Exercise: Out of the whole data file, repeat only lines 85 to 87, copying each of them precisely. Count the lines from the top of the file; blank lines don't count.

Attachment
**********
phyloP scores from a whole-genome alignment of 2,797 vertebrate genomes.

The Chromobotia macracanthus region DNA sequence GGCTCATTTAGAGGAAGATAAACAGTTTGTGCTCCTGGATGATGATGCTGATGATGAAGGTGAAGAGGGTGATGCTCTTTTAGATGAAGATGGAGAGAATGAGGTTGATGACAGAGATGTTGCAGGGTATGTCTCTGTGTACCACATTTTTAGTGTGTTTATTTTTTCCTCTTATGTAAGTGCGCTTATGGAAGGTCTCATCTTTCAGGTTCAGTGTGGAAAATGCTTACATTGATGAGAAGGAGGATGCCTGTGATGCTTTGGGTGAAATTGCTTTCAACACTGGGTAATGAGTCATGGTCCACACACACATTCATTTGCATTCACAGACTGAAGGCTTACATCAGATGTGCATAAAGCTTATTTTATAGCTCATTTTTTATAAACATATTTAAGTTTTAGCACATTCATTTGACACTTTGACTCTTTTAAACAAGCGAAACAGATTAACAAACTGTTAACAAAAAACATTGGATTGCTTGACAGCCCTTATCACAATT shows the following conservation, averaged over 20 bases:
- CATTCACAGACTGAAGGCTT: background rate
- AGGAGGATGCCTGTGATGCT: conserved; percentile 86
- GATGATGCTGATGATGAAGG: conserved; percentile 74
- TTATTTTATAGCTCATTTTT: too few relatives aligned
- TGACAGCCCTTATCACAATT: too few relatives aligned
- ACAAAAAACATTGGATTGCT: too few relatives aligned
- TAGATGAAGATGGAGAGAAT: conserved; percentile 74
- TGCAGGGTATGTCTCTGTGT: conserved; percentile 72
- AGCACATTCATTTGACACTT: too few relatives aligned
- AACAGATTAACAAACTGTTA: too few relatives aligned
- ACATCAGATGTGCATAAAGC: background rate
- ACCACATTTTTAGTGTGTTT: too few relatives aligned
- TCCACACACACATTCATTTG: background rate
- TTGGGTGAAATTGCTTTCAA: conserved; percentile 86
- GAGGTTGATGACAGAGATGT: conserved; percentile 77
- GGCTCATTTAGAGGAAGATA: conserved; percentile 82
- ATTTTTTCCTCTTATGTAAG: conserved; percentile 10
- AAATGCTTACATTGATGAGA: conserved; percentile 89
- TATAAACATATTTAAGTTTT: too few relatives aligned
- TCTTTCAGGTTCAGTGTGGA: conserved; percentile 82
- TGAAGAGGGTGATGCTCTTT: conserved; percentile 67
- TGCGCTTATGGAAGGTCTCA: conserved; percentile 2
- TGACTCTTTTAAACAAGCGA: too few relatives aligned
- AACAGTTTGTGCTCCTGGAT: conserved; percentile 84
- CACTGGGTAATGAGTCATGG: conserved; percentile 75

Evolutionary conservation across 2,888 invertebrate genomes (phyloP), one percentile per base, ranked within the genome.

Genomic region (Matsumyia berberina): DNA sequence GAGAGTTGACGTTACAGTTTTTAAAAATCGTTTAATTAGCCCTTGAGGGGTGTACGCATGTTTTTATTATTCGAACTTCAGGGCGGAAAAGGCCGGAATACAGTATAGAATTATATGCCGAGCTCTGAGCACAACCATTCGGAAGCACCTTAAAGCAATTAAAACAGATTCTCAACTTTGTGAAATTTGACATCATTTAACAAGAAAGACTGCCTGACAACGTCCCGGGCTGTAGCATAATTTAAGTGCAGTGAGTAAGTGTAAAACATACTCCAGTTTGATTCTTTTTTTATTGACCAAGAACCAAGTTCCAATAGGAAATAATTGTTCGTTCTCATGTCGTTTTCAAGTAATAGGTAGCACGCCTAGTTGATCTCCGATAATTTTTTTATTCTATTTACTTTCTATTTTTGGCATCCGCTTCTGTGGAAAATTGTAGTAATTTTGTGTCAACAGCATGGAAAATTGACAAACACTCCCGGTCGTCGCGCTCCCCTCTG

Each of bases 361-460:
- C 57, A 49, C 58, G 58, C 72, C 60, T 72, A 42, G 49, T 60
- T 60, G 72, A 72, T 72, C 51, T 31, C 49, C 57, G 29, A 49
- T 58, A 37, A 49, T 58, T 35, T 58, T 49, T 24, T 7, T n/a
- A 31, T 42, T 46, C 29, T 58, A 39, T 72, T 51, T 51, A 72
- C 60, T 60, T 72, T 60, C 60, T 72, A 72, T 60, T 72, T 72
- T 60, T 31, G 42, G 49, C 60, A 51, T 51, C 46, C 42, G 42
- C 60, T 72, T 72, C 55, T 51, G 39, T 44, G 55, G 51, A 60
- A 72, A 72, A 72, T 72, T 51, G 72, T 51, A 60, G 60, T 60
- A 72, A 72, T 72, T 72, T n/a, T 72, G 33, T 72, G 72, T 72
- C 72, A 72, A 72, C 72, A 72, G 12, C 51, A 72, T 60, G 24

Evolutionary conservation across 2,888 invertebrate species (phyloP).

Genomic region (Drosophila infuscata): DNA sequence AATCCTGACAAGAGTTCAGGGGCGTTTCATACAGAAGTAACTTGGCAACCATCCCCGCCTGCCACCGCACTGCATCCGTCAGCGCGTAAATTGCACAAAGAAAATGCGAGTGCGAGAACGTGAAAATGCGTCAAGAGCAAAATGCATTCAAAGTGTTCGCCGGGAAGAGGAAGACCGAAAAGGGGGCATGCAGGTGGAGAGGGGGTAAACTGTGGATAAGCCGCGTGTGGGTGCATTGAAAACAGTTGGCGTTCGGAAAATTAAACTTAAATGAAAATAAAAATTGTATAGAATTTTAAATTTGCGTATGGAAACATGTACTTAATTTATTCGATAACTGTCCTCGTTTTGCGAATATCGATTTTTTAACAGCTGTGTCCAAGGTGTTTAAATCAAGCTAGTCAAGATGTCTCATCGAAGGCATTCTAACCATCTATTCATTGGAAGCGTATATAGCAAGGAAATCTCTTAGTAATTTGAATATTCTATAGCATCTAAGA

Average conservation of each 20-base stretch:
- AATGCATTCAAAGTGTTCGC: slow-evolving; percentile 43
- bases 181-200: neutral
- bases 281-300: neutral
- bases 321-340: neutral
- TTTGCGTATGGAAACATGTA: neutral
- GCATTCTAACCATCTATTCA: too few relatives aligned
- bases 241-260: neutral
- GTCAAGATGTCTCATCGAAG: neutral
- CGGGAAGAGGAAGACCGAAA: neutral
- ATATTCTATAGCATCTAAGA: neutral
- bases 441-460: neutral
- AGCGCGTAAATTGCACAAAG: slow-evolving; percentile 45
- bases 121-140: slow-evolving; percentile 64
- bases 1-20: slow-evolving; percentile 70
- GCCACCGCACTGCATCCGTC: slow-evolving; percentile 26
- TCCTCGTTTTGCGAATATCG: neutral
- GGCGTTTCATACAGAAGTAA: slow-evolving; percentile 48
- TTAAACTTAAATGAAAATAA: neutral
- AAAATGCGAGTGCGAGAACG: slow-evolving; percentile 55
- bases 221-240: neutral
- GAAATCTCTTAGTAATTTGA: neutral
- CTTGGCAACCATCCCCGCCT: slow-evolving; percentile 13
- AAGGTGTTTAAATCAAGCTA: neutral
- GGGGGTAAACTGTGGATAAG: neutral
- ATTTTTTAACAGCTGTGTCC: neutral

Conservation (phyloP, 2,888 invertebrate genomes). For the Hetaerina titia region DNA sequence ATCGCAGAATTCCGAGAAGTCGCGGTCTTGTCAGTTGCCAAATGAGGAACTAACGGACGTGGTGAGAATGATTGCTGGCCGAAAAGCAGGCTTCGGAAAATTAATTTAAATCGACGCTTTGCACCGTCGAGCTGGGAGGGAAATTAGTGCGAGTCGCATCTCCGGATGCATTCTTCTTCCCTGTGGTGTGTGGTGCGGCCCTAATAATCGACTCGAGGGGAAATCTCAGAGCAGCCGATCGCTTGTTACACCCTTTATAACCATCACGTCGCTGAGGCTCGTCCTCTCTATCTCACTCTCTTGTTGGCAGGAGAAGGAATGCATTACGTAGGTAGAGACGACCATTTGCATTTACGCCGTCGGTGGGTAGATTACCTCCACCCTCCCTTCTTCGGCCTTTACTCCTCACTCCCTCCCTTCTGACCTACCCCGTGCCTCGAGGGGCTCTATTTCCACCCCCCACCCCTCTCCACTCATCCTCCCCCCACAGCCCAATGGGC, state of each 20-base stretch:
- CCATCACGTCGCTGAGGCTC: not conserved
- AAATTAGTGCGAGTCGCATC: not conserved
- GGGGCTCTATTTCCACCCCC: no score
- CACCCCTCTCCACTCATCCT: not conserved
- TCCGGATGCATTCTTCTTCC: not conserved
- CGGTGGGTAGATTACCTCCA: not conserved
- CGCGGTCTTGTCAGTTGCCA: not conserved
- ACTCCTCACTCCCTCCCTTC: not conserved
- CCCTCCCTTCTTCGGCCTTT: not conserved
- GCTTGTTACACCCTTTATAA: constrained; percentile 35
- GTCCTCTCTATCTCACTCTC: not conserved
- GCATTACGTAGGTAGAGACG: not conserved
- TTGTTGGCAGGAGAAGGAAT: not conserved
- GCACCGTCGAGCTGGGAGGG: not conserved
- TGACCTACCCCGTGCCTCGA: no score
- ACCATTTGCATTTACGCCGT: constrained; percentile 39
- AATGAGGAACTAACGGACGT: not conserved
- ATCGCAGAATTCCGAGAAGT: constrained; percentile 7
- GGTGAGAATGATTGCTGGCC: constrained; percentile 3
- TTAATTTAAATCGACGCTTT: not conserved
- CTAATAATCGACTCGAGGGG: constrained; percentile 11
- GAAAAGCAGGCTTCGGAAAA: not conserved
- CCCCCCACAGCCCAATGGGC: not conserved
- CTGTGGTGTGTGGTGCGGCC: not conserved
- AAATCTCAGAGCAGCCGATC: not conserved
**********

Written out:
- ACCATTTGCATTTACGCCGT: constrained; percentile 39
- AATGAGGAACTAACGGACGT: not conserved
- ATCGCAGAATTCCGAGAAGT: constrained; percentile 7